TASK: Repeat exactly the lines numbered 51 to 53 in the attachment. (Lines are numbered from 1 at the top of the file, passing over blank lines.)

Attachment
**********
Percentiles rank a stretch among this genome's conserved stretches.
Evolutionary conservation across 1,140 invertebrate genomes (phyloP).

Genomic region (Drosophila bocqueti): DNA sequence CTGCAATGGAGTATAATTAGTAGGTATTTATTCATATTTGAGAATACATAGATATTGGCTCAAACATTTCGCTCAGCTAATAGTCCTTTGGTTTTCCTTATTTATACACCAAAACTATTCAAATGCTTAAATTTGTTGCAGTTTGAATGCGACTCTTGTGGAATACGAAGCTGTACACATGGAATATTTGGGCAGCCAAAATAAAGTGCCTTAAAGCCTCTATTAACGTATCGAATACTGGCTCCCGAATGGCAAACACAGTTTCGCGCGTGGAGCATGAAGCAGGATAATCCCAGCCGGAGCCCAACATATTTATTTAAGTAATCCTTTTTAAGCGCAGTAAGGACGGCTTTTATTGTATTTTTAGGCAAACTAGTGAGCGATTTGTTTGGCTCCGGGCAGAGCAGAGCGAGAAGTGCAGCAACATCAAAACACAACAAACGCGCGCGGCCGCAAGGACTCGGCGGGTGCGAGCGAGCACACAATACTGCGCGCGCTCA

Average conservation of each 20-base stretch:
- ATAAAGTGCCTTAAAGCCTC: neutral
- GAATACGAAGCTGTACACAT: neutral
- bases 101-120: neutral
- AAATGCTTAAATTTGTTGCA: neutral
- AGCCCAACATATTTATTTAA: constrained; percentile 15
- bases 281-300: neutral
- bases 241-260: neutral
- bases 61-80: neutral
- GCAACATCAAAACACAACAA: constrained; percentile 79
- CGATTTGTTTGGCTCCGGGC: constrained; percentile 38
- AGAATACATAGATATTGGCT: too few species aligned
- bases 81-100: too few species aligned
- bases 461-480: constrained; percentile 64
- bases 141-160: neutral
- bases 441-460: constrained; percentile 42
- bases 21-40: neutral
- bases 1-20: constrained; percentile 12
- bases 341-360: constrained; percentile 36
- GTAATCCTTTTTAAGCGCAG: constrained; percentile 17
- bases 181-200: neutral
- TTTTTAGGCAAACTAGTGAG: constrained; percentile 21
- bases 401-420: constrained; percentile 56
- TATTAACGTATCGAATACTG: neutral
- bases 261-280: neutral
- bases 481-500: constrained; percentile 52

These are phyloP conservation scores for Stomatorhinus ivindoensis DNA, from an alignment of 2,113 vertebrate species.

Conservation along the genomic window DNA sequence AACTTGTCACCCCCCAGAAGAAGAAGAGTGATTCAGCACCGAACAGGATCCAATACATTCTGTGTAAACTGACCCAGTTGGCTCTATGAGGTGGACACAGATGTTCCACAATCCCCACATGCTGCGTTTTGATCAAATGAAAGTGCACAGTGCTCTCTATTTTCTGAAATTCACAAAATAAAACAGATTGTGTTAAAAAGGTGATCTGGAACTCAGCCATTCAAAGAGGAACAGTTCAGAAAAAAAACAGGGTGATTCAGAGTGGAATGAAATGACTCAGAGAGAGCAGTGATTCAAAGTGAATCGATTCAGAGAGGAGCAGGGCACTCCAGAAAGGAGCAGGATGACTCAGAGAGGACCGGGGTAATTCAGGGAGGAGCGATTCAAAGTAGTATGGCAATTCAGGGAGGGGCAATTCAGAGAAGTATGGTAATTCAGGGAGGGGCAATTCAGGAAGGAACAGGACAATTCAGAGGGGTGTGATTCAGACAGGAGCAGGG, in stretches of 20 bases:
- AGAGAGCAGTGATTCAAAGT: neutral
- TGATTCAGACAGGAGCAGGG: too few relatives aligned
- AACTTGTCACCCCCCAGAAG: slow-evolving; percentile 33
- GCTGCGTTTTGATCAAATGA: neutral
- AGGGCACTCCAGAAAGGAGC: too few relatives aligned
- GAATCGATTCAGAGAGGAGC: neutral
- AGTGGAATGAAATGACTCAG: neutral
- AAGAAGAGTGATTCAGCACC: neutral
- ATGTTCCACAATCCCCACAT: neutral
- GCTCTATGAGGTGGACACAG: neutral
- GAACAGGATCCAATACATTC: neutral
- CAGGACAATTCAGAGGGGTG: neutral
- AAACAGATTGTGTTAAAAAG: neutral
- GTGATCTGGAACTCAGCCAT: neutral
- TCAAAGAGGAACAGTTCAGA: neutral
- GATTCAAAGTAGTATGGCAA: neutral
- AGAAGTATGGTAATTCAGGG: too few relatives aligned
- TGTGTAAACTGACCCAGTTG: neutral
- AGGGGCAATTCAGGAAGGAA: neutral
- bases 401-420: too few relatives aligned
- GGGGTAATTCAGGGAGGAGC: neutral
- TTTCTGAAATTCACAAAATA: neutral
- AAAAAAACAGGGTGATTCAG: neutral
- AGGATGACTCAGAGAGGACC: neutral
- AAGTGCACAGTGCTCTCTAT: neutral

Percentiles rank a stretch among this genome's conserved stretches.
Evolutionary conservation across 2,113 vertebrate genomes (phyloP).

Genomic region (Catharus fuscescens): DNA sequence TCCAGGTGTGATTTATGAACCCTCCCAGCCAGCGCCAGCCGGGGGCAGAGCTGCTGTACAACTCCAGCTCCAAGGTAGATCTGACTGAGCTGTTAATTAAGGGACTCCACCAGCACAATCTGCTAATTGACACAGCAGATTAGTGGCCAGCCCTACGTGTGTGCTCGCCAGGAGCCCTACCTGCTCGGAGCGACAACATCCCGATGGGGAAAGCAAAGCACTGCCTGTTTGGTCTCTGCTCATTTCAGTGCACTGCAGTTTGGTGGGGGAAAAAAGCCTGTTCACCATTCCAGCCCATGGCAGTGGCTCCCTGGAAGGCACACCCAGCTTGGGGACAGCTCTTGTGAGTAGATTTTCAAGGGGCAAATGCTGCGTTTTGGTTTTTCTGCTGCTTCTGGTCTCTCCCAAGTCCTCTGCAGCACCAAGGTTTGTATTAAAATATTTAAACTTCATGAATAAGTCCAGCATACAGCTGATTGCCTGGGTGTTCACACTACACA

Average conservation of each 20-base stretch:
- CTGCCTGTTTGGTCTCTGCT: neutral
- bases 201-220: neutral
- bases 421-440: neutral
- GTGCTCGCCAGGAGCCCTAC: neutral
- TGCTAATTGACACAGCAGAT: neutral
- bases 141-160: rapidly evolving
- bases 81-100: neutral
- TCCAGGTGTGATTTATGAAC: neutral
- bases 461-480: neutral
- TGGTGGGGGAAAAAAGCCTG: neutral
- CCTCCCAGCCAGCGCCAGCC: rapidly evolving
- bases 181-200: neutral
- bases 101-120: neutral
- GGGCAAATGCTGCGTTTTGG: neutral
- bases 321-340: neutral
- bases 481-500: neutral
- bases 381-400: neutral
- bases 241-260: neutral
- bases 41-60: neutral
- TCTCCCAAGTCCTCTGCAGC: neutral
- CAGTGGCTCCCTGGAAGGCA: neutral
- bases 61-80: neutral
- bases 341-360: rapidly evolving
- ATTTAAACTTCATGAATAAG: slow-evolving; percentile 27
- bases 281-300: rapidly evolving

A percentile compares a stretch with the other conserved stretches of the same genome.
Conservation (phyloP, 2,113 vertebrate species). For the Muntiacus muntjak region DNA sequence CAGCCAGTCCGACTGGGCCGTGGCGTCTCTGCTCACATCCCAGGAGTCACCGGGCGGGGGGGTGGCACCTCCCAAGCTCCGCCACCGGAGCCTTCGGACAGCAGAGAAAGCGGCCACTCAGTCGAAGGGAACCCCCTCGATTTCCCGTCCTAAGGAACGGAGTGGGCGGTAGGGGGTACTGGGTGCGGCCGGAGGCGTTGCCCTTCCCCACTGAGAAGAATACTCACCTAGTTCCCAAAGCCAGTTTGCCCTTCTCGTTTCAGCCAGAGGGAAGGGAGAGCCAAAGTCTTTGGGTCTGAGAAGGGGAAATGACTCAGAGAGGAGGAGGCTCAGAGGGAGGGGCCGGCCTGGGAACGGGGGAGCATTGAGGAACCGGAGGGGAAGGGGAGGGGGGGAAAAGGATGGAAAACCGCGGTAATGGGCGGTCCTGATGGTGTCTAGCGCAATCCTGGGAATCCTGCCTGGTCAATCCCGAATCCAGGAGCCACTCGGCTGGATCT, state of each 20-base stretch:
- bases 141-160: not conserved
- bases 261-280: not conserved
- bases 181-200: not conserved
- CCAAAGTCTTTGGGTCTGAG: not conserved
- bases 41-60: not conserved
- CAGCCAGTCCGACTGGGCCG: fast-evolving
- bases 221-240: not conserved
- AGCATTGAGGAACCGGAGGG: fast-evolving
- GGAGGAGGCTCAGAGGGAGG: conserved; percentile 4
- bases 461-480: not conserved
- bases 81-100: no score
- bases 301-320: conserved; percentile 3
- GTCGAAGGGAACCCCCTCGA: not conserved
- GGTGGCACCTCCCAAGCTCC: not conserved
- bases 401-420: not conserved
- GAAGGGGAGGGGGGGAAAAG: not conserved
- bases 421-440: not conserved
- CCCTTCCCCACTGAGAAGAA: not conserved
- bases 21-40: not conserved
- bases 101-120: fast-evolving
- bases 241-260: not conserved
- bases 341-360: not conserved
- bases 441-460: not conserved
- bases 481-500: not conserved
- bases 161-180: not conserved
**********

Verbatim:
- bases 401-420: too few relatives aligned
- GGGGTAATTCAGGGAGGAGC: neutral
- TTTCTGAAATTCACAAAATA: neutral